Anderson could make up the gap and jump to second if a little less than 90% of the provisional ballots are single-shot Anderson ballots, or Anderson-Fox ballots. That's not likely, but the possibility is out there.

Oops, there's one more possibility for a two-vote ballot: a ballot with votes for Anderson and Fox. Those ballots wouldn't affect the postions of Baddour and Stein relative to each other, and so they can be disregarded.

It should be said this is just for the sake of prognostication. The two BOEs will research and count every valid ballot, of course.

Someone needs to ping Xan Gregg at http://forthgo.com/blog/

This is an interesting statistical question. Any statisticians out there?

I was thinking about this yesterday, and reasoned that ballots with more than one vote in the judge race can still be counted as single shot ballots, unless you think the fourth place finisher might make up that ground and jump to second. If you think the 1st and 4th-place finishers are out, then it's a two person race, and each ballot is relevant only so far as it tells you whether one of the two candidates gained a vote on the other of the two.

My reasoning: a ballot with two votes on it can either be a vote for 1) Stein _and_ Baddour, in which case that ballot doesn't change the relative positions of the two, or 2) Stein (or Baddour) and one of the others. A vote for either Fox or Anderson does not close or extend the gap between Stein and Baddour, and so can be treated as if it wasn't cast.

What is not a possibility (unless you're David Beck -- good on ya, mate! ; ) ) is that a ballot contains more than one vote for the same candidate. I think the 1.5 vote average assumption includes this possibility, the possibility that you could vote for the same candidate twice.

I understand where you're coming from, though, Tom: I thought the exact same thing yesterday, and crunched the same numbers you did, at first.

Very good points, Tom. I did miss that one little detail... 2 votes...!

But you're also right that the outcome still is unlikely to change. To finish your math, Baddour's increase in Chatham would be 25, and the net gain for Stein over both counties would be 12 or 13.

(Even if you assume 2 votes for every provisional ballot, the net change would be about 16 votes...)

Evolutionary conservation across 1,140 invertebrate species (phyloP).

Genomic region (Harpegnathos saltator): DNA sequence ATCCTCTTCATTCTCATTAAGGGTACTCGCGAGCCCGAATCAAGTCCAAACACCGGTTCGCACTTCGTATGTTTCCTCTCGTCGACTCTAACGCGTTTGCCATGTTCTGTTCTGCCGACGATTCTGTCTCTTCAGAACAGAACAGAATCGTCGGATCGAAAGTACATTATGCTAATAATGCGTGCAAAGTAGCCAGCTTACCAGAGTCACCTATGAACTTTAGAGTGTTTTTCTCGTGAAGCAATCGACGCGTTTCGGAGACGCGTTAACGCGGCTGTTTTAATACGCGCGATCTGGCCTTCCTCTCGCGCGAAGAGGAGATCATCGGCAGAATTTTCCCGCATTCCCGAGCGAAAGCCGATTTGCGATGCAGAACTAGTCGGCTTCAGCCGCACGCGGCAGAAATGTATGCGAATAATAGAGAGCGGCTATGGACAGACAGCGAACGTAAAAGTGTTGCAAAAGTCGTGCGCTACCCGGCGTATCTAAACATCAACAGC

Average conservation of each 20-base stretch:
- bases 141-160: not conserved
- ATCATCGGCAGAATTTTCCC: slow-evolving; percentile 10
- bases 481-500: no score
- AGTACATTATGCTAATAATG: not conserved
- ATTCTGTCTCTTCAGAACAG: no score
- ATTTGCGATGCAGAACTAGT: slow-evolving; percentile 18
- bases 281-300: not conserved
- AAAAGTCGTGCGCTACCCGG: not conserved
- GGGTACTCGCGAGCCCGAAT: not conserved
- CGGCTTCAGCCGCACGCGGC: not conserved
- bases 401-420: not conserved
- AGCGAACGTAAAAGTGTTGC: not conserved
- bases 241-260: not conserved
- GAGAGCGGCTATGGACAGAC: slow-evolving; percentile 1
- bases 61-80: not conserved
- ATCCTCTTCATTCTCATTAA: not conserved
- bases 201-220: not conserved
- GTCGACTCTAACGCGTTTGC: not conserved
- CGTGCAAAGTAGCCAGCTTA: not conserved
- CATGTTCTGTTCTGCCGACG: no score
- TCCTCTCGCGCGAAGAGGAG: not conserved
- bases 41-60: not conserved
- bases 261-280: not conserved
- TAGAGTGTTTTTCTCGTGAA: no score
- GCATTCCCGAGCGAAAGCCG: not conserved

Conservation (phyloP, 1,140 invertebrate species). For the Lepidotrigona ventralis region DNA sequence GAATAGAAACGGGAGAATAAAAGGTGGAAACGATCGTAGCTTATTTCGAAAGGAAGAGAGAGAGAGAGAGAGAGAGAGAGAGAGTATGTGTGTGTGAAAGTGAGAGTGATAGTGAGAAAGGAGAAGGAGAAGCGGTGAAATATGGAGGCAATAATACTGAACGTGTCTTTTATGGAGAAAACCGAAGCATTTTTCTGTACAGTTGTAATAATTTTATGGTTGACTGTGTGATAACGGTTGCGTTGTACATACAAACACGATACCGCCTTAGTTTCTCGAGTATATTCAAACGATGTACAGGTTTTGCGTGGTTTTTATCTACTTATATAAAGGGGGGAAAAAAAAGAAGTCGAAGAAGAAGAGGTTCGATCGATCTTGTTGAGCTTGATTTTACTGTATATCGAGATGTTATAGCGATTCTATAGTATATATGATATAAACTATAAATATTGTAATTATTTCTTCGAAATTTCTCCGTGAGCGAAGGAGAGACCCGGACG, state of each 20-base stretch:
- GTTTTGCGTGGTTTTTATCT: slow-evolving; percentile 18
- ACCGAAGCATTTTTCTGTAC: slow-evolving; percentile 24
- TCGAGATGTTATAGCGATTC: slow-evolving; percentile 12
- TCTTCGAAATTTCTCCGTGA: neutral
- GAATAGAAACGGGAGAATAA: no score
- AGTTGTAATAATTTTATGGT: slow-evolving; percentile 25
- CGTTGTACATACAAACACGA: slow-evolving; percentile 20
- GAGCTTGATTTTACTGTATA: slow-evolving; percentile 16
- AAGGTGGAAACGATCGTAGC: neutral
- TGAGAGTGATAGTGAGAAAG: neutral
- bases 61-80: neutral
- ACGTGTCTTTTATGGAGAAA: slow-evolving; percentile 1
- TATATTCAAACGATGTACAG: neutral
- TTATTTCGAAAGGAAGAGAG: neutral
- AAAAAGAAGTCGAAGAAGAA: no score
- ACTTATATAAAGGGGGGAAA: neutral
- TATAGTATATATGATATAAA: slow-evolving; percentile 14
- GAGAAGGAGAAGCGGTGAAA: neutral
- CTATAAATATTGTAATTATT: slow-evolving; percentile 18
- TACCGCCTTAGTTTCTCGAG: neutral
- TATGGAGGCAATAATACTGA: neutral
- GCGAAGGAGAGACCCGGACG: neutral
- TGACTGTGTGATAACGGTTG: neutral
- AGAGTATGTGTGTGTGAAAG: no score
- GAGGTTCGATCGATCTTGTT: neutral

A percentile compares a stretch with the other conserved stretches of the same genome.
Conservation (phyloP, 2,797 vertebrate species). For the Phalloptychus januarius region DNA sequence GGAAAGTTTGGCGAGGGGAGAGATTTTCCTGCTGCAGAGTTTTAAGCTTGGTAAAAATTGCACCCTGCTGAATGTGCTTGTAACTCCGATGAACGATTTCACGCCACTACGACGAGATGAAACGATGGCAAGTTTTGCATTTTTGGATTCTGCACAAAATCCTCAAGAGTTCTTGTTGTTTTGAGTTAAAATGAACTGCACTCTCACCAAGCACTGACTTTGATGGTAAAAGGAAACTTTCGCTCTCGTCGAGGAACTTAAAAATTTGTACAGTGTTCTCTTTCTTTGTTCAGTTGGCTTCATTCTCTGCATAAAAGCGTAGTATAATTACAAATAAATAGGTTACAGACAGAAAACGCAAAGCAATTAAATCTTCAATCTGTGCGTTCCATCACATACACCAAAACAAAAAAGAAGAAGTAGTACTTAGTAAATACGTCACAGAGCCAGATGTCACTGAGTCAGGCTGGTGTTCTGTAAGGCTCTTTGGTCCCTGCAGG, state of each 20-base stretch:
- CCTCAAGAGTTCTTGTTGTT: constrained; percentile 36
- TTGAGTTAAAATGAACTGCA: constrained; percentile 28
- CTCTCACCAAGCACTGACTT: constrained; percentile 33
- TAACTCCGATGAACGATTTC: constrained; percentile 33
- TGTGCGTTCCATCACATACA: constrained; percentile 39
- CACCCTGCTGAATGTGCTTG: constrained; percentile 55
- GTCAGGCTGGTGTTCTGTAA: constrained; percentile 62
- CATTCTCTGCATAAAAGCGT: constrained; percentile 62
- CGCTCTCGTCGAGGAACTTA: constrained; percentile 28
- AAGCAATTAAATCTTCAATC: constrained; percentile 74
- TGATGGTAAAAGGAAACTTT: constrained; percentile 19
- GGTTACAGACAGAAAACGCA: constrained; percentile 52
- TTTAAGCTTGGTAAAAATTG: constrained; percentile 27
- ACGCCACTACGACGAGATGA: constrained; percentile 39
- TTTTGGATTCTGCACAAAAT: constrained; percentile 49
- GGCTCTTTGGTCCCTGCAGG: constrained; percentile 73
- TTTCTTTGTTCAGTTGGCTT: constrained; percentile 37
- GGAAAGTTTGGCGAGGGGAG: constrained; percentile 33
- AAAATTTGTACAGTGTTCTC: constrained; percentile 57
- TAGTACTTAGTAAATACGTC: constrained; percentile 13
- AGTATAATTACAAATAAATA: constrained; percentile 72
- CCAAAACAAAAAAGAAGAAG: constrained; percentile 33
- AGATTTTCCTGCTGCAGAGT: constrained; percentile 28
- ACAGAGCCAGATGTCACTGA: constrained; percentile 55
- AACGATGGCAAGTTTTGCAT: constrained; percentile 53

This could certainly change, depending on the precincts in which the provisional votes were cast... but my guess is that more were cast by students and other people who have recently moved, and that if anything this group is more likely to have supported Baddour than Stein.

Finally, Tom, you are absolutely right on one MORE thing -- all of the candidates in this race were top notch.

An Interested Party's math does not reflect the fact that you get two votes for Superior Court.

I calculated Adam's likely pick up using the average number of votes each person cast (about 1.5) and the percentages countywide for Orange. That comes out to about 37 votes, which was not encouraging so I did not calculate Chatham.

That said, I think the provisionals will go for Adam at a higher percentage than the general vote did- it will just be a question of whether it's enough. I'm not holding my breathe but I'm not throwing in the towel either.

If it's Allen, he will certainly continue to be a great Judge. Saying we had no bad choices was not campaign rhetoric, it was the truth.

Are you factoring DavidB's 5 votes?

Here's the math, for what it's worth...

Baddour got 20.3% in Orange, Stein got 24.4%

If you apply those percentages to the 610 provisional ballots in Orange, Baddour picks up 124 votes and Stein picks up 149.

Thus, Stein makes up 25 votes against Baddour, in Orange.

Baddour got 24.9% in Chatham, Stein got 16.5%.

If you apply those percentages to to the 195 provisional ballots in Chatham, Baddour picks up 49 votes and Stein picks up 32.

Thus, Baddour increases his lead in Chatham by 17 votes.

The net over both counties is Stein making up 8 votes.

I don't really buy your math, AIP, but I guess we'll all have to wait and see.

I posted this on the election return thread, but will post it again here...

Assuming the following:

(1) all 805 of the provisional ballots are validated and counted (they won't ALL be)

(2) the 610 in Orange trend the exact same way as the rest of the votes from Orange (they won't -- but it it is likely to be close, according to many people who have seen more of these things than I have)

(3) the 195 in Chatham trend the exact same way as the rest of the votes from Chatham (ditto)

then…

Stein will pick up a net of 8 votes, against Baddour.

Tuesday is Nov. 14 so Chatham is only a few days behind. I voted for Adam five or six times, so I know some of those are his.... :)

I forgot to mention this important piece of information (via the N&O): "In Orange County, provisional ballots will be counted Tuesday, but in Chatham they'll be counted Nov. 17."